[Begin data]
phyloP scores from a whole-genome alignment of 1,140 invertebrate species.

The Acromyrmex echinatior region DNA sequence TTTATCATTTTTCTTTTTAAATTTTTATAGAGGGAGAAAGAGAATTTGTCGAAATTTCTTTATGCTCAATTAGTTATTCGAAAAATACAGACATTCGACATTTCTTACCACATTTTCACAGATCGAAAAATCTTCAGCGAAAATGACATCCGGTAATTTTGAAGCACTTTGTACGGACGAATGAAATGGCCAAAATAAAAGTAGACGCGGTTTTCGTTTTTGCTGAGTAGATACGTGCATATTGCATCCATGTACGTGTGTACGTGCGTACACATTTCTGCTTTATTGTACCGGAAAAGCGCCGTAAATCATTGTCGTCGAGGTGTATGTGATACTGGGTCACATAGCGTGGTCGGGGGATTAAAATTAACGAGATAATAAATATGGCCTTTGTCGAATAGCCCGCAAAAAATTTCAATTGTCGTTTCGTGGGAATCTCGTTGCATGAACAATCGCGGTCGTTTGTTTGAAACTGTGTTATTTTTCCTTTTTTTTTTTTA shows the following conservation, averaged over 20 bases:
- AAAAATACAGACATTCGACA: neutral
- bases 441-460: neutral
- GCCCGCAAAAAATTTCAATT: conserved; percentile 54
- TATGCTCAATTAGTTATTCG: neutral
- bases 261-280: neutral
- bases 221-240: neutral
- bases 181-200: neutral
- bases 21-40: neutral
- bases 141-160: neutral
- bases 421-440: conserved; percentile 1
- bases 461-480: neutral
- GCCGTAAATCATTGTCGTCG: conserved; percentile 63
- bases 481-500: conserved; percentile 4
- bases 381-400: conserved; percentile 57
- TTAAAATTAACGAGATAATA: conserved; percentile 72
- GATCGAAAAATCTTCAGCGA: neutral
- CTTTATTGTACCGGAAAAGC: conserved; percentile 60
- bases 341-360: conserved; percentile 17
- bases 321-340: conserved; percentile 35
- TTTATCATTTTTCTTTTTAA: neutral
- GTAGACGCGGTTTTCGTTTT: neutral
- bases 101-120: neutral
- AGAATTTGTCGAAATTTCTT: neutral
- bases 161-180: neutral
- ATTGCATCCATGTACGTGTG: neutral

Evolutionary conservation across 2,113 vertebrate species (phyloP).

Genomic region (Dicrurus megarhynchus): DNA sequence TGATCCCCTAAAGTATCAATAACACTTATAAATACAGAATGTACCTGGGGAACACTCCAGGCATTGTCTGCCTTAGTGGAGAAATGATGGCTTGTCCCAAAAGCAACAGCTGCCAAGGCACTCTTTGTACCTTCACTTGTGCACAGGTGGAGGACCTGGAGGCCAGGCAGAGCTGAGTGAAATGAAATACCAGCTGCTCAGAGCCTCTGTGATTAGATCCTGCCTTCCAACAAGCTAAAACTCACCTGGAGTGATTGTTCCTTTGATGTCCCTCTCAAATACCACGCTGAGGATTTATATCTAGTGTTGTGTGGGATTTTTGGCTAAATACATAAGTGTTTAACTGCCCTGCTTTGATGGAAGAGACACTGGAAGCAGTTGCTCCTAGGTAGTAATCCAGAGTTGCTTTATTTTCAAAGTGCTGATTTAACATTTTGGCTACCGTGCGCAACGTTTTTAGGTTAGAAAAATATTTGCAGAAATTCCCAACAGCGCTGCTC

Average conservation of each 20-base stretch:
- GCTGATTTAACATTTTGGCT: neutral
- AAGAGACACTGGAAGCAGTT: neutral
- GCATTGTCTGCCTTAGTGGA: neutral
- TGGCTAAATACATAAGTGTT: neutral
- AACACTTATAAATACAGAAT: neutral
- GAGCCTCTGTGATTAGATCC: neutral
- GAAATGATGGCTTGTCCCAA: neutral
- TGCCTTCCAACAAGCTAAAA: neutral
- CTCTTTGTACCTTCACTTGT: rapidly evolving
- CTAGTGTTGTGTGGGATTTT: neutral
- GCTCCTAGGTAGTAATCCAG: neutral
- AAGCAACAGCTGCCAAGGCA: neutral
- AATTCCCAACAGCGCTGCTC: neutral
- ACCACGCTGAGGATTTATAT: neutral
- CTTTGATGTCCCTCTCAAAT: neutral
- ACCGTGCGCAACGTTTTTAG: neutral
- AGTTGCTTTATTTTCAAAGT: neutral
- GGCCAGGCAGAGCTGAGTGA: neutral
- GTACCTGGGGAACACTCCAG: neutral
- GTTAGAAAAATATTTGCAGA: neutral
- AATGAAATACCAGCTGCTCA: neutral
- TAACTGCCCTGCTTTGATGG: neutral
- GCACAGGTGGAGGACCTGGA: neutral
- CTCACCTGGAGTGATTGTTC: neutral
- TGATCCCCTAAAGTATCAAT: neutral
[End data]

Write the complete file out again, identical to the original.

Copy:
phyloP scores from a whole-genome alignment of 1,140 invertebrate species.

The Acromyrmex echinatior region DNA sequence TTTATCATTTTTCTTTTTAAATTTTTATAGAGGGAGAAAGAGAATTTGTCGAAATTTCTTTATGCTCAATTAGTTATTCGAAAAATACAGACATTCGACATTTCTTACCACATTTTCACAGATCGAAAAATCTTCAGCGAAAATGACATCCGGTAATTTTGAAGCACTTTGTACGGACGAATGAAATGGCCAAAATAAAAGTAGACGCGGTTTTCGTTTTTGCTGAGTAGATACGTGCATATTGCATCCATGTACGTGTGTACGTGCGTACACATTTCTGCTTTATTGTACCGGAAAAGCGCCGTAAATCATTGTCGTCGAGGTGTATGTGATACTGGGTCACATAGCGTGGTCGGGGGATTAAAATTAACGAGATAATAAATATGGCCTTTGTCGAATAGCCCGCAAAAAATTTCAATTGTCGTTTCGTGGGAATCTCGTTGCATGAACAATCGCGGTCGTTTGTTTGAAACTGTGTTATTTTTCCTTTTTTTTTTTTA shows the following conservation, averaged over 20 bases:
- AAAAATACAGACATTCGACA: neutral
- bases 441-460: neutral
- GCCCGCAAAAAATTTCAATT: conserved; percentile 54
- TATGCTCAATTAGTTATTCG: neutral
- bases 261-280: neutral
- bases 221-240: neutral
- bases 181-200: neutral
- bases 21-40: neutral
- bases 141-160: neutral
- bases 421-440: conserved; percentile 1
- bases 461-480: neutral
- GCCGTAAATCATTGTCGTCG: conserved; percentile 63
- bases 481-500: conserved; percentile 4
- bases 381-400: conserved; percentile 57
- TTAAAATTAACGAGATAATA: conserved; percentile 72
- GATCGAAAAATCTTCAGCGA: neutral
- CTTTATTGTACCGGAAAAGC: conserved; percentile 60
- bases 341-360: conserved; percentile 17
- bases 321-340: conserved; percentile 35
- TTTATCATTTTTCTTTTTAA: neutral
- GTAGACGCGGTTTTCGTTTT: neutral
- bases 101-120: neutral
- AGAATTTGTCGAAATTTCTT: neutral
- bases 161-180: neutral
- ATTGCATCCATGTACGTGTG: neutral

Evolutionary conservation across 2,113 vertebrate species (phyloP).

Genomic region (Dicrurus megarhynchus): DNA sequence TGATCCCCTAAAGTATCAATAACACTTATAAATACAGAATGTACCTGGGGAACACTCCAGGCATTGTCTGCCTTAGTGGAGAAATGATGGCTTGTCCCAAAAGCAACAGCTGCCAAGGCACTCTTTGTACCTTCACTTGTGCACAGGTGGAGGACCTGGAGGCCAGGCAGAGCTGAGTGAAATGAAATACCAGCTGCTCAGAGCCTCTGTGATTAGATCCTGCCTTCCAACAAGCTAAAACTCACCTGGAGTGATTGTTCCTTTGATGTCCCTCTCAAATACCACGCTGAGGATTTATATCTAGTGTTGTGTGGGATTTTTGGCTAAATACATAAGTGTTTAACTGCCCTGCTTTGATGGAAGAGACACTGGAAGCAGTTGCTCCTAGGTAGTAATCCAGAGTTGCTTTATTTTCAAAGTGCTGATTTAACATTTTGGCTACCGTGCGCAACGTTTTTAGGTTAGAAAAATATTTGCAGAAATTCCCAACAGCGCTGCTC

Average conservation of each 20-base stretch:
- GCTGATTTAACATTTTGGCT: neutral
- AAGAGACACTGGAAGCAGTT: neutral
- GCATTGTCTGCCTTAGTGGA: neutral
- TGGCTAAATACATAAGTGTT: neutral
- AACACTTATAAATACAGAAT: neutral
- GAGCCTCTGTGATTAGATCC: neutral
- GAAATGATGGCTTGTCCCAA: neutral
- TGCCTTCCAACAAGCTAAAA: neutral
- CTCTTTGTACCTTCACTTGT: rapidly evolving
- CTAGTGTTGTGTGGGATTTT: neutral
- GCTCCTAGGTAGTAATCCAG: neutral
- AAGCAACAGCTGCCAAGGCA: neutral
- AATTCCCAACAGCGCTGCTC: neutral
- ACCACGCTGAGGATTTATAT: neutral
- CTTTGATGTCCCTCTCAAAT: neutral
- ACCGTGCGCAACGTTTTTAG: neutral
- AGTTGCTTTATTTTCAAAGT: neutral
- GGCCAGGCAGAGCTGAGTGA: neutral
- GTACCTGGGGAACACTCCAG: neutral
- GTTAGAAAAATATTTGCAGA: neutral
- AATGAAATACCAGCTGCTCA: neutral
- TAACTGCCCTGCTTTGATGG: neutral
- GCACAGGTGGAGGACCTGGA: neutral
- CTCACCTGGAGTGATTGTTC: neutral
- TGATCCCCTAAAGTATCAAT: neutral